Prisoner of Night and Fog (book one)
By Anne Blankman
Expected publication April 22, 2014 by Balzer + Bray
Gretchen has grown up under the affectionate gaze of her Uncle Dolf, but, as she grows older, things begin to change. You see, Uncle Dolf is Adolf Hitler and he is steadily gaining power and prominence. Gretchen has always believed what he's told her, but when she meets a young Jewish reporter with questions about her father's death, she's not sure what to think anymore. Will Gretchen continue to be Dolf's beloved niece or will she search out the truth, no matter the cost?
As I've said before, I'm a big historical fiction fan. I'm also a big fan of taking well-known characters or historical figures and looking at them in a different light. So, when I spotted this e-galley, it was a no-brainer download for me. I was really intrigued by the notion of Hitler's niece and how a young person who has grown up in his shadow would view his rise to power.
Unfortunately, this book was a big old mixed bag for me. While it certainly was interesting reading about Gretchen and her opinion of Uncle Dolf (who, it should be noted, is not technically her uncle, but a family friend), other parts of the story felt too convenient or unbelievable for me. Actually, I found Gretchen's brother Reinhard to be maybe the most interesting character, and Gretchen certainly had plenty to deal with when it came to him. This book takes place in the early 1930s, so Hitler has not yet risen to the top of the political power; however, he is well on his way. Gretchen has grown up admiring him and believing what he's told her about Jewish people. The book focuses on what happens when Gretchen actually meets a Jewish person for herself. I had a little difficulty believing that Gretchen would so easily let her long-held beliefs about Jews go after a few interactions. Yes, Blankman does note her internal struggle with it, but the struggle feels false to me.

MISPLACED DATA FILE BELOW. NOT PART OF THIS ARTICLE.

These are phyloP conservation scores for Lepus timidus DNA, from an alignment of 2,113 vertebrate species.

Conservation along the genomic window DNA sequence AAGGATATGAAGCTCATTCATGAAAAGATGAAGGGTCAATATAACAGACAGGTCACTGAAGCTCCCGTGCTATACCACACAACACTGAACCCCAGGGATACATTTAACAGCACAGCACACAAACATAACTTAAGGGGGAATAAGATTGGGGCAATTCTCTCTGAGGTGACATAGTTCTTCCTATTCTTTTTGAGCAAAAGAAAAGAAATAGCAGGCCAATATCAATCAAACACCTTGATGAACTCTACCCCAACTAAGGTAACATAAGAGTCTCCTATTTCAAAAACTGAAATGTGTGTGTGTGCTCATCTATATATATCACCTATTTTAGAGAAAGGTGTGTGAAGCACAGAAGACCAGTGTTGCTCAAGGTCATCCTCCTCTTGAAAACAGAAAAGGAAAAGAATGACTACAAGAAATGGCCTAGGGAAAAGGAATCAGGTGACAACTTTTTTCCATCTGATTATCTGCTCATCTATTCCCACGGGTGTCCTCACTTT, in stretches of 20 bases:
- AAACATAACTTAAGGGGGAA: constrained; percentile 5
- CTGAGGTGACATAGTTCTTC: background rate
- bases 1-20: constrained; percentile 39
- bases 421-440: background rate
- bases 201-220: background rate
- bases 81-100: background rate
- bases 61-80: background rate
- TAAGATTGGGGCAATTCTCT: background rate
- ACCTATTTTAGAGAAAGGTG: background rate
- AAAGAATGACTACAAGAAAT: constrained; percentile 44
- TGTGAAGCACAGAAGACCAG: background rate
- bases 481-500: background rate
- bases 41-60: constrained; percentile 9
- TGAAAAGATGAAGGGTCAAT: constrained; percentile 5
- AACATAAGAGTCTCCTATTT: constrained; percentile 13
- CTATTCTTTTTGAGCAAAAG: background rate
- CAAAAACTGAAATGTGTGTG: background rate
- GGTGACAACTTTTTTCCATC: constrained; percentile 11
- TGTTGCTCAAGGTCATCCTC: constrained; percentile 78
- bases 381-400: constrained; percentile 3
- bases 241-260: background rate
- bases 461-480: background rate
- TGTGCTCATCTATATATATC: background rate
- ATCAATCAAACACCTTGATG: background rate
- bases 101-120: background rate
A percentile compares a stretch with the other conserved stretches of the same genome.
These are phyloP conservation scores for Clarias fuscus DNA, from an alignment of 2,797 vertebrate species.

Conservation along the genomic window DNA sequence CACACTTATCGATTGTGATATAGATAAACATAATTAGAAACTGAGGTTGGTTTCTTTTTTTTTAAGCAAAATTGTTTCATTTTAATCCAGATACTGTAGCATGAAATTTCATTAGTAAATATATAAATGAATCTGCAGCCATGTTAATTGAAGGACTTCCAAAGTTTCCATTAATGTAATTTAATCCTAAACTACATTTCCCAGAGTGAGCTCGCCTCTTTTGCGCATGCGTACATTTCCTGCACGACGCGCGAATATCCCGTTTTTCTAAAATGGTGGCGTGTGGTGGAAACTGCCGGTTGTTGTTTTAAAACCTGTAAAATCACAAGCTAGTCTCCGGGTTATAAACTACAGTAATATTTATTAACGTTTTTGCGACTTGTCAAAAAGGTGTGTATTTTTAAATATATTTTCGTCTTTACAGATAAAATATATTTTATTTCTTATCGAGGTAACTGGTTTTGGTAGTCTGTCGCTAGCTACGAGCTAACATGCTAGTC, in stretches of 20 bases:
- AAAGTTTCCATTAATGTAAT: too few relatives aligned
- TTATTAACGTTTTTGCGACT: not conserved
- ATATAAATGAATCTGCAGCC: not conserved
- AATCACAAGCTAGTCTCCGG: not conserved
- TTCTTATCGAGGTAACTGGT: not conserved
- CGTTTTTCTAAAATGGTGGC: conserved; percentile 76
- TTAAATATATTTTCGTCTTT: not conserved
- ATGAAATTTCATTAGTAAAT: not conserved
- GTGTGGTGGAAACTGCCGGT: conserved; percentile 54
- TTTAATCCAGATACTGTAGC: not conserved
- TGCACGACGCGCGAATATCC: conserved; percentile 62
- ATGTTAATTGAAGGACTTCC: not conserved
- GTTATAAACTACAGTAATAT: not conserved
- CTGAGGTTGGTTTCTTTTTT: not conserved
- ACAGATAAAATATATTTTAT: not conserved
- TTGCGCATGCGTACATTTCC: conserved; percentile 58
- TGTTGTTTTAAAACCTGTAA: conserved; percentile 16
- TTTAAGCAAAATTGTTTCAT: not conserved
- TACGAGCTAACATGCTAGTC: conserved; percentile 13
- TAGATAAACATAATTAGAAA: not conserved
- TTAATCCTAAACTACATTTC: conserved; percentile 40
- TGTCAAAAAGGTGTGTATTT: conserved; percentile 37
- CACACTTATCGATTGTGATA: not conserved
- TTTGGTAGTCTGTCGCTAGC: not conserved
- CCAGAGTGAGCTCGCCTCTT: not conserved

Similarly, Blankman does a fine job setting the tone and atmosphere of the novel - 1930s Germany is not a place I would have liked to have been. However, a lot of the information Blankman provides about Hitler's comrades and members of the National Socialist Party feels info-dumpy. A lot of it feels like a reading of facts about Party members, without a lot of characterization of them. In fact, I had a difficult time distinguishing between them all. Additionally, the romance felt too convenient for me. From the beginning, it was clear that Gretchen was going to fall in love with a Jewish man, and it never felt authentically developed to me.
The mystery of Gretchen's father's death seemed believable enough and gave the book the push to move forward, though, as I said, I was more interested in Gretchen's solving the mystery of her brother. I was disappointed upon reading the author's note to discover that this is going to be a series. While there is obviously plenty of fodder for more books about Gretchen and her relationship with Hitler (he hasn't even been elected Chancellor yet), I liked the ambiguous ending of this book. I will come back for book two because I'm interested to see how Blankman will handle the increasing bleakness of historical events, but I'll be back with some hesitations.
Thanks to the publisher for a digital advance reader's copy, provided via Edelweiss.